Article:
Ukraine wants JPMorgan, Citi and HSBC prosecuted for war crimes: Zelenskyy aide

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Ukrainian President Volodymyr Zelenskyy speaks during a joint press conference with Guatemalan President Alejandro Giammattei July 25, 2022 in Kyiv, Ukraine.

Alexei Furman | Getty Images

Major US and European banks should be prosecuted for “committing war crimes” for financing trade with the Russian regime, according to a senior official of Ukrainian President Volodymyr Zelenskyy.

Oleg Ustenko, Zelenskyy’s economic adviser, said the Ukrainian government believed banks such as JPMorgan, HSBC and Citi were helping the Kremlin’s war efforts in Ukraine by funding companies that trade oil with Russia.

“Everyone who is financing these war criminals, who is doing these terrible things in Ukraine, is also committing war crimes in our logic,” he told CNBC’s Hadley Gamble on “Capital Connection” on Tuesday.

JPMorgan, HSBC and Citi did not immediately respond to CNBC’s request for comment on the allegations.

When asked directly if he wanted these banks to be prosecuted for war crimes, Ustenko replied: “Exactly.”

Ustenko said Zelenskyy believes these banks should be held responsible for prolonging the conflict and the war against Ukraine.

His comments came in response to an FT report last week, which said the Ukrainian government had written to heads of US and European banks – such as JPMorgan’s Jamie Dimon and HSBC’s Noel Quinn – urging them to cut ties with banks. negotiating groups. Russian oil.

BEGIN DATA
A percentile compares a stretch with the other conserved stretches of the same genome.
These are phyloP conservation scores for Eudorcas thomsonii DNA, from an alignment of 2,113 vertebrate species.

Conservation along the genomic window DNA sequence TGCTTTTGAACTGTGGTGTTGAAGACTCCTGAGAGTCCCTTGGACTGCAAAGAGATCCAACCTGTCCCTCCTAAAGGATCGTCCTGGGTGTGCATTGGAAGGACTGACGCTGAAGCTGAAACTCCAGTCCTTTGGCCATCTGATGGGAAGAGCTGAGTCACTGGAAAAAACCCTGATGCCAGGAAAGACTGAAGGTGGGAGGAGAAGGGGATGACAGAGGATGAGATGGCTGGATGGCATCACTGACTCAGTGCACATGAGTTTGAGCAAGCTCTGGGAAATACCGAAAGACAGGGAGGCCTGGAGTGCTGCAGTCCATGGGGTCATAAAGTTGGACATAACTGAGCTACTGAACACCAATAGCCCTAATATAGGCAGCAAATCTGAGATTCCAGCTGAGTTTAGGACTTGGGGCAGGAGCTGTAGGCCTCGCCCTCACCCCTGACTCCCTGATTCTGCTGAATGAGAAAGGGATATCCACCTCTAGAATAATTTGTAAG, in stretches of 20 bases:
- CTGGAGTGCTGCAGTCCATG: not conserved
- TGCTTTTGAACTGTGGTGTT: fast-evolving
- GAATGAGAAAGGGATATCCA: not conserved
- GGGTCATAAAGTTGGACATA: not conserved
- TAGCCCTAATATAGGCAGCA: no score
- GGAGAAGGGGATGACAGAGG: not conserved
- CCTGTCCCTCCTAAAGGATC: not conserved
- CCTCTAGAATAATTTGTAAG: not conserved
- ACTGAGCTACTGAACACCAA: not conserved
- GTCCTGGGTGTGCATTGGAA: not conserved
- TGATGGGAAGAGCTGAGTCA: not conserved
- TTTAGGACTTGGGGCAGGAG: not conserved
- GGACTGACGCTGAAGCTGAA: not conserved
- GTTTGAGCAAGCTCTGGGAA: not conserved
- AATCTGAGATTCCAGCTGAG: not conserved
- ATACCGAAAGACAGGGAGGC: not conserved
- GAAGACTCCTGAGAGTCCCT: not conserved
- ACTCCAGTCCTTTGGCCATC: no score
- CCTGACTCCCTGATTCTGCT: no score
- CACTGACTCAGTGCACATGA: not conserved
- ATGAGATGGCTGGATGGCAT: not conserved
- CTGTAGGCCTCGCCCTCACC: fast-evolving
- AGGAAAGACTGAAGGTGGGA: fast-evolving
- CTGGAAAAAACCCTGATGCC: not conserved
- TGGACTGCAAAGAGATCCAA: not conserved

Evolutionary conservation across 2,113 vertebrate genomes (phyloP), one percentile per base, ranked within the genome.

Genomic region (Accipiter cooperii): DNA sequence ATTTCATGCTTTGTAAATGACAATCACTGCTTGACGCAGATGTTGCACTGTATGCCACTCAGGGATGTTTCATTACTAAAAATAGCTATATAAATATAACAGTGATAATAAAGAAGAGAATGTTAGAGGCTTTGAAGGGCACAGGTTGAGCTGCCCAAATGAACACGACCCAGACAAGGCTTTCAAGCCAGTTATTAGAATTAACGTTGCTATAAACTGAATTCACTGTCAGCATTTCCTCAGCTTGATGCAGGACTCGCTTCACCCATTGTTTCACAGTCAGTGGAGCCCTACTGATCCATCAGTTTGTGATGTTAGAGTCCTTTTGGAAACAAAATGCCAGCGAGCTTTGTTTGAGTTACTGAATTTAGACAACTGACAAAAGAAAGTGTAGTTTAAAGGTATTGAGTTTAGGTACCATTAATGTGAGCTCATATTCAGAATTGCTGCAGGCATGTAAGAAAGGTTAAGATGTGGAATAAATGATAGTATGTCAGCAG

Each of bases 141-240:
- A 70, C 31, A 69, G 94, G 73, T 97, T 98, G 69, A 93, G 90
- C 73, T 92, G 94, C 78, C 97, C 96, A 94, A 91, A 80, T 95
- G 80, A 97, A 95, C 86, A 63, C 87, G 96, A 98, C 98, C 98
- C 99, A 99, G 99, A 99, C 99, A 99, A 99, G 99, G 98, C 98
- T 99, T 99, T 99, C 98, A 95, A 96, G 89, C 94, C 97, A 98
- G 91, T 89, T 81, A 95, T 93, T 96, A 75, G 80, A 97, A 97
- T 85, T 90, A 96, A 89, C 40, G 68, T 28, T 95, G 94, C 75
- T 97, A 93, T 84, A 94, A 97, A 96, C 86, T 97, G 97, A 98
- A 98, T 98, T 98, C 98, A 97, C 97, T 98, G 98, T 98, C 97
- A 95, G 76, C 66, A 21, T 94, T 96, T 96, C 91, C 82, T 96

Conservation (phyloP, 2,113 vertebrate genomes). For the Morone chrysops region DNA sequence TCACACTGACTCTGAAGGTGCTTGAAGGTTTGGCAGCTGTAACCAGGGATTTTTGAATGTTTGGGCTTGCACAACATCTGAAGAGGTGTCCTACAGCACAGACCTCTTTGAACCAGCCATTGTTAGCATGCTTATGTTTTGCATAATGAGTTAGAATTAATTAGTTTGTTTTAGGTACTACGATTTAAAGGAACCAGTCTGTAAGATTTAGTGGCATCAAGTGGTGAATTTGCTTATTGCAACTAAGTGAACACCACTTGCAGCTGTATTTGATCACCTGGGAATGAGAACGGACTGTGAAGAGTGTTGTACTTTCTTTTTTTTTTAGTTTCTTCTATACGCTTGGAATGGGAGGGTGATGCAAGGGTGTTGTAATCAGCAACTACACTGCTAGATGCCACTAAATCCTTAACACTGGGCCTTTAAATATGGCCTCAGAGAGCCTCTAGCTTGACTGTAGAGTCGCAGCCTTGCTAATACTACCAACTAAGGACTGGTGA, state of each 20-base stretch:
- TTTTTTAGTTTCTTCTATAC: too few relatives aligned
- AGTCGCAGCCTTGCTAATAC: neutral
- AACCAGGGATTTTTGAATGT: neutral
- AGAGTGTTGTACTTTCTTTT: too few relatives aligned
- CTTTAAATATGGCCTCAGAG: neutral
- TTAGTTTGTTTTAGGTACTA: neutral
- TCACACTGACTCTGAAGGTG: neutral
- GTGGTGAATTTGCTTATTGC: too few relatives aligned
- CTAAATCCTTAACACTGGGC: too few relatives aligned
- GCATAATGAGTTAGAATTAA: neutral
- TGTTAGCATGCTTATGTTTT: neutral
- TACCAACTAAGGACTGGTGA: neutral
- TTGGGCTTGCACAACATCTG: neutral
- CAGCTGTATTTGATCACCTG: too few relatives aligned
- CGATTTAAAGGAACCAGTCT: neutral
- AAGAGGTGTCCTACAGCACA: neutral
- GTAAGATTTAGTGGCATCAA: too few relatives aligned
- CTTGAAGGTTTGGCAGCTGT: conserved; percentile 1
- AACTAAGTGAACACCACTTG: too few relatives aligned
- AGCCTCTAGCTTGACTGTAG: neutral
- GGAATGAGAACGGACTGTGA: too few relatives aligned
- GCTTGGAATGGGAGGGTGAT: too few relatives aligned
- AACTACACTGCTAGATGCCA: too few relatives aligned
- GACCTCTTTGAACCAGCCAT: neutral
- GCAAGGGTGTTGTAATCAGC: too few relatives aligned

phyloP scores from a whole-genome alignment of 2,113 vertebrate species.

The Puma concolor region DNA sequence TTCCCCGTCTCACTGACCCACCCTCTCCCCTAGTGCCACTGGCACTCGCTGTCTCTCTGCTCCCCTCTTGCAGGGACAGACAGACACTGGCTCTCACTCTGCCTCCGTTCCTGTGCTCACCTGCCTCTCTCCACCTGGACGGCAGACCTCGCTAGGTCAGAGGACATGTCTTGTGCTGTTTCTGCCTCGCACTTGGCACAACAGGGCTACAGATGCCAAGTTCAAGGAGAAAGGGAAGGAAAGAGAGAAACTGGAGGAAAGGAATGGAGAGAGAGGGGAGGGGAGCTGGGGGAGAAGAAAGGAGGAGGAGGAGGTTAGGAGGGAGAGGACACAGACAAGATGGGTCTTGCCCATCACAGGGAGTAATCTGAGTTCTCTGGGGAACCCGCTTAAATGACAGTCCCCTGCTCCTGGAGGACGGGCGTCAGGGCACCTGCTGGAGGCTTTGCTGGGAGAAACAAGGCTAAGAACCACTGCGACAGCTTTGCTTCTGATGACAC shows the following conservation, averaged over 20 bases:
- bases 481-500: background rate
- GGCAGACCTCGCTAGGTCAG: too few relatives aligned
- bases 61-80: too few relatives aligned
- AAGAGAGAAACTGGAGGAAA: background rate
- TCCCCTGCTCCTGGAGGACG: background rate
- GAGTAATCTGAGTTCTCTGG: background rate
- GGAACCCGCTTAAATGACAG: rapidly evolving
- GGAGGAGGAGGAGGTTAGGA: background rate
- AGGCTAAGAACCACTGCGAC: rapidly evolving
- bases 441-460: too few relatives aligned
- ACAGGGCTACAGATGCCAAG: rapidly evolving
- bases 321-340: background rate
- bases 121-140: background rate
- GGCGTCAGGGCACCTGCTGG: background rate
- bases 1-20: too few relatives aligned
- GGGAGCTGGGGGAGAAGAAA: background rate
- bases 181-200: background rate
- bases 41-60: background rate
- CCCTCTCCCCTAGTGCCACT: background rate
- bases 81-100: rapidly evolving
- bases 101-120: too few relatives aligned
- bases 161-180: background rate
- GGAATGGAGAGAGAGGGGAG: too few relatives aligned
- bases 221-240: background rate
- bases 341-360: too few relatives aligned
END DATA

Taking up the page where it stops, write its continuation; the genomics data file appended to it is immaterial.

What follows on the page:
We expect the Ukrainian economy to show a drop of around 35-40%, which is a huge drop.

Oleg Ustenko

economic advisor to the president of ukraine

In letters seen by the FT, Ustenko wrote to bankers asking them to halt funding for companies that trade in Russian oil and sell shares in Gazprom and Rosneft, two of Russia’s state-backed oil and gas companies.

According to the FT, the letters accused Citigroup and Credit Agricole of “prolonging” the war by financing companies that ship Russian oil. The letters also reportedly warned that banks would not be allowed to participate in Ukraine’s reconstruction after the war ended.

CNBC did not immediately receive a response from Credit Agricole when asked about the allegations.

The Ukrainian government is gathering all the evidence to send to the International Criminal Court, Ustenko told CNBC.

“We collect all this information” in terms of companies that fund Russia, he said. “Our Ministry of Justice and our Security Service of Ukraine are collecting. And then later it will be forwarded to the ICC,” he added.

This is not the first time that Ukraine has sued Western companies for having business relations with Russia.

In March, the government sharply criticized major oil companies for continuing to do business with Russia, and warned that some of those companies could end up on the wrong side of history.

Learn more about energy from CNBC Pro

Ustenko said the war had taken a heavy toll on Ukraine’s economy since the Russian invasion began on Feb. 24.

“Currently, we expect the Ukrainian economy to show a decline of around 35-40%, which is a huge decline,” he said.

He said the decline was due to the fact that almost 50% of businesses “are not currently operational or are unable to operate at full capacity”.

“When the economy declines, budget revenues decline. Again, the reason is the Russian invasion,” he added.

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